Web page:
Attendees to #COP21 will discuss how best to curb carbon emissions, but they should probably start with cancelling the conference. In just one week, delegates to the UN Climate Change conference will burn more than 300,000 tons of carbon dioxide, which they claim is the biggest contributor to “climate change.”
It turns out disposing of hydraulic fracturing wastewater may not be to blame for the earthquakes in Oklahoma after all. A new study conducted by seismologists from Stanford University confirms the widely held belief that injecting large volumes of fluid into underground disposal wells is likely responsible for most of the recent quakes in Oklahoma. The study also found the source of the vast majority of this fluid is unrelated to hydraulic fracturing.
We must “enter into dialogue with all people about our common home,” Pope Francis recently told the US Congress, frequently quoting from his Laudato Si encyclical. “We need a conversation which includes everyone, since the environmental challenge … and its human roots concern and affect us all.”
Sustainability issues have been at the center of public discussion in Ohio since 2014, when the state became the first in the nation to freeze its renewable energy mandate. Discussions of state mandates for wind and solar power and policies requiring the use of ethanol in fuels are common in statehouses around the country.
TweetBoth in the United States and internationally, some scientists and lawyers are advocating courts settle climate science disputes and punish climate skeptics. The Guardian (UK) reports Phillipe Sands, director of[…]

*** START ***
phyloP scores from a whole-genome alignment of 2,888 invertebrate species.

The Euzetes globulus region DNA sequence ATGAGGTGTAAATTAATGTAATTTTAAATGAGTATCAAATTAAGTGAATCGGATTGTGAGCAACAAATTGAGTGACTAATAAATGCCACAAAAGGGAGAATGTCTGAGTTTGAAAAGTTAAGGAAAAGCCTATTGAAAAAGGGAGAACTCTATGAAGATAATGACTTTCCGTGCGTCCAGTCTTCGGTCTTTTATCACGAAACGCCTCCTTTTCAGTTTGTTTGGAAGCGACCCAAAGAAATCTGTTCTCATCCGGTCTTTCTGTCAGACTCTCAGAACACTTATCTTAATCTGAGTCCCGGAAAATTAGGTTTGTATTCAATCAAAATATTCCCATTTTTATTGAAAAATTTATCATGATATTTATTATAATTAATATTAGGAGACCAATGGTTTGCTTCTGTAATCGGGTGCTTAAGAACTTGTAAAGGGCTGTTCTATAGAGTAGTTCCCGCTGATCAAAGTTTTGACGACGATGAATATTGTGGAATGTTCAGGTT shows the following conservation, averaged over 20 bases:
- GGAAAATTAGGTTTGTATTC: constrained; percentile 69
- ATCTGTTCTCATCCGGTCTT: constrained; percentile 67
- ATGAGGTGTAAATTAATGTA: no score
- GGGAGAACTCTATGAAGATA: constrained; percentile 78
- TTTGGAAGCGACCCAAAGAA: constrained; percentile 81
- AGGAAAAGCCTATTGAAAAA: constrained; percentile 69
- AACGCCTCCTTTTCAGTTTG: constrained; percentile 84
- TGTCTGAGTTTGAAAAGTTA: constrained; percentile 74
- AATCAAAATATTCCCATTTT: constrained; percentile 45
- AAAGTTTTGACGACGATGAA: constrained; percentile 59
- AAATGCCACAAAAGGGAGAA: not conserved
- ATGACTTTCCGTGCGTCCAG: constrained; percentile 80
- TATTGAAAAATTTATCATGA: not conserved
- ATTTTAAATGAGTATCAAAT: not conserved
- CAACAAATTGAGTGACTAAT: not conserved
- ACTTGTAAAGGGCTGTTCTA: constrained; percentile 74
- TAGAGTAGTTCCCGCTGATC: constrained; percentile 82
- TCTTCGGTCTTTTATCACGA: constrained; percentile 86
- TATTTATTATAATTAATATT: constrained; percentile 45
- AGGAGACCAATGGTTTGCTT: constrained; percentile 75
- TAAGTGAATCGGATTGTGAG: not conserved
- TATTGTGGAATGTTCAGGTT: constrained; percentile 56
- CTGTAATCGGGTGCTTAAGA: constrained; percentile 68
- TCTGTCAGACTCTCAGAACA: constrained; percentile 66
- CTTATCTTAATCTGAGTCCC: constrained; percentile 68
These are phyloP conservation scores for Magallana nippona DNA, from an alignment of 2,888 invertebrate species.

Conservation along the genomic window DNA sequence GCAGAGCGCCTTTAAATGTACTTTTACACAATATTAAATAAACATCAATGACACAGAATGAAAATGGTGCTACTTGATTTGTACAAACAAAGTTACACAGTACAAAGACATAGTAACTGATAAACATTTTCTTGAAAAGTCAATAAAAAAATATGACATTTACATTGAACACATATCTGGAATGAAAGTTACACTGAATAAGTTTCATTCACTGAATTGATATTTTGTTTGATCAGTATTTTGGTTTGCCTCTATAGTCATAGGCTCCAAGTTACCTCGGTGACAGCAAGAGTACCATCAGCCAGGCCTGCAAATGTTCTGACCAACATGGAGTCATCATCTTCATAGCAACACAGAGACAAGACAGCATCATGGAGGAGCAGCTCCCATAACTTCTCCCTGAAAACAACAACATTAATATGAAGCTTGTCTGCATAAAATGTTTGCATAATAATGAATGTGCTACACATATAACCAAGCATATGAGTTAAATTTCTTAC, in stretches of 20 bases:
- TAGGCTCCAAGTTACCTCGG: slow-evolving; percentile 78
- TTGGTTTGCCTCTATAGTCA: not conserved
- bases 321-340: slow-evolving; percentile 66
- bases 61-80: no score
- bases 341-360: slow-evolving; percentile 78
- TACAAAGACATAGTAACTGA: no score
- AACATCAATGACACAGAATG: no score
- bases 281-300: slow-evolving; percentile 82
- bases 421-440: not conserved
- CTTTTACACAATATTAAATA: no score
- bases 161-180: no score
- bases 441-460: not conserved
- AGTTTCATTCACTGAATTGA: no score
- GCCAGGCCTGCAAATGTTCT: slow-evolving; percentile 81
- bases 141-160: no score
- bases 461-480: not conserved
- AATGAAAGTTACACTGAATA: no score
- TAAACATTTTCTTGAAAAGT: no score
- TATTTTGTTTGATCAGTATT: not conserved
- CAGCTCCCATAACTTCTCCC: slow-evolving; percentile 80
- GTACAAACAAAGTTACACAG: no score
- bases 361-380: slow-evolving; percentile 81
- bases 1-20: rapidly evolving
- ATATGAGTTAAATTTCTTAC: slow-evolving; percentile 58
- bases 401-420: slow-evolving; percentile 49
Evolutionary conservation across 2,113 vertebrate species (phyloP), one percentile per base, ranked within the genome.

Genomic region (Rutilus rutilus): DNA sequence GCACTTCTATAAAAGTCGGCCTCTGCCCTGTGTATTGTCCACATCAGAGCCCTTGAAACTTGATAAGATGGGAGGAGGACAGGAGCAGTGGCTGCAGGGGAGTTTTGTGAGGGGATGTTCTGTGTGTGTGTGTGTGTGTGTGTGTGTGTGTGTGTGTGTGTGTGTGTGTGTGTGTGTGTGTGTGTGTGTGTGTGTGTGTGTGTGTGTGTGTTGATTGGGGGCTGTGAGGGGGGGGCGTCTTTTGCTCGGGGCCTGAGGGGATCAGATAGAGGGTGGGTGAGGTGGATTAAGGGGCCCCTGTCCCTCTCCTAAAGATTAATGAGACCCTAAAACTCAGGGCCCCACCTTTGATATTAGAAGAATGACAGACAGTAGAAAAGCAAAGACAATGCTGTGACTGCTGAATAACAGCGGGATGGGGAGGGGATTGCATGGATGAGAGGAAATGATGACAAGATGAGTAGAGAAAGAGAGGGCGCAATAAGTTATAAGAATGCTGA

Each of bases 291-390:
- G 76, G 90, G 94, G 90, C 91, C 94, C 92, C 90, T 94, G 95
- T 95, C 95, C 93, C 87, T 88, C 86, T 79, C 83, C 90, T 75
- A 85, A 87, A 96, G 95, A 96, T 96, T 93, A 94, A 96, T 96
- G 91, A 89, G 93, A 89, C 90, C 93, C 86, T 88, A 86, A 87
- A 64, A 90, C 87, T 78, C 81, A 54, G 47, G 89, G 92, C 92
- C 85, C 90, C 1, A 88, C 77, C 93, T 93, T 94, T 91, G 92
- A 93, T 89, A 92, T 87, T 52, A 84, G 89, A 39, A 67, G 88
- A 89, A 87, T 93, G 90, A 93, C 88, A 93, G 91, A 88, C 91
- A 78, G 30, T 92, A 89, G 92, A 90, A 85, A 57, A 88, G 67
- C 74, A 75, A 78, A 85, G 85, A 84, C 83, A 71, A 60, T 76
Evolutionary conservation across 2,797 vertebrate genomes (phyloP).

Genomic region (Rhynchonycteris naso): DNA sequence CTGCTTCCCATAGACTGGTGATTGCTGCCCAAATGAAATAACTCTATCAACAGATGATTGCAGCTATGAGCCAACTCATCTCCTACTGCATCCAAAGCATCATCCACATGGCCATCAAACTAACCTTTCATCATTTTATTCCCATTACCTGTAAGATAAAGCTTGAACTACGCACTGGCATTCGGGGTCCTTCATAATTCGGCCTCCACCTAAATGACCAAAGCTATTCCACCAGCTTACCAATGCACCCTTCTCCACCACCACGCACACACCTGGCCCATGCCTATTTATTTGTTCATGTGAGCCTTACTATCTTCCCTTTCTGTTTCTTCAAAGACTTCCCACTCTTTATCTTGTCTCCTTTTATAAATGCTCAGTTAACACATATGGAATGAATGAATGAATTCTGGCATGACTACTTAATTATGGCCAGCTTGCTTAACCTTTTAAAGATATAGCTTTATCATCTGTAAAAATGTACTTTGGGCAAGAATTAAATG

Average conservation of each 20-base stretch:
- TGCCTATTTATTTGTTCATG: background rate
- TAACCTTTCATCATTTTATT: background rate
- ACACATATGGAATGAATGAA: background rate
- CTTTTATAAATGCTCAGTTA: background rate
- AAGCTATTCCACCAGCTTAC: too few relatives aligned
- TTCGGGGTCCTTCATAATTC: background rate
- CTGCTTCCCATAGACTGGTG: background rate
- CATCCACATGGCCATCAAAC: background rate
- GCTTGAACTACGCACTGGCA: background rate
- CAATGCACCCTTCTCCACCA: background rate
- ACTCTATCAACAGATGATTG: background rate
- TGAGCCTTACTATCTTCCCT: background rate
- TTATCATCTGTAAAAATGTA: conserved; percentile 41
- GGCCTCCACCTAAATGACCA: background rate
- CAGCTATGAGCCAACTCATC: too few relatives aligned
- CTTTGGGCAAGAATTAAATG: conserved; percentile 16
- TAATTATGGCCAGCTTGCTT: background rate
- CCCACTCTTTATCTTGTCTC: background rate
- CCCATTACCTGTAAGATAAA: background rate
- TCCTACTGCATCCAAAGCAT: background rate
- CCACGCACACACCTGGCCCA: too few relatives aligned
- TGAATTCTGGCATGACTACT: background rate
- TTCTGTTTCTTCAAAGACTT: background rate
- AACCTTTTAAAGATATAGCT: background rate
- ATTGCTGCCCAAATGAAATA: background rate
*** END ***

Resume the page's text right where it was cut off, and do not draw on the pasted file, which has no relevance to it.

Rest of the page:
The picture, of course, is the pistol crossed out with a red line as seen above — the ubiquitous “No Gun” sign, otherwise known as a “Criminal Protection Zone.” The recruiting office in Chattanooga, TN, and the theaters in Aurora, CO and Lafayette, LA had signs similar to the above graphic, but exactly whom did they protect?
American “progressives” portray themselves as “forward-looking,” advocates of a higher and better freedom than the traditional American conception of liberty as freedom from government coercion and control. In fact, they are the intellectual great-grandchildren of the “reactionary” nineteenth century Imperial German “Iron Chancellor,” Otto von Bismarck.
Arguably the single most successful endeavor undertaken by Congress in the past 20 years was its effort to enact significant reform of the U.S. welfare system. Even greater success is possible, with simple steps that states can take to help millions of impoverished people transition from government dependency to the freedom and self-sufficiency provided by a high-quality job.
TweetIf you are a scientist, successful in getting published either in peer-reviewed professional journals or in the popular press research that would tend to undermine or at least raise doubts[…]
As we know – America’s media is for the most part decidedly Leftist, often befuddled and rarely right. So when they wade into an intricate issue like President Barack Obama’s Net Neutrality Internet power grab – we can only expect even more Leftism, befuddlement and wrongness.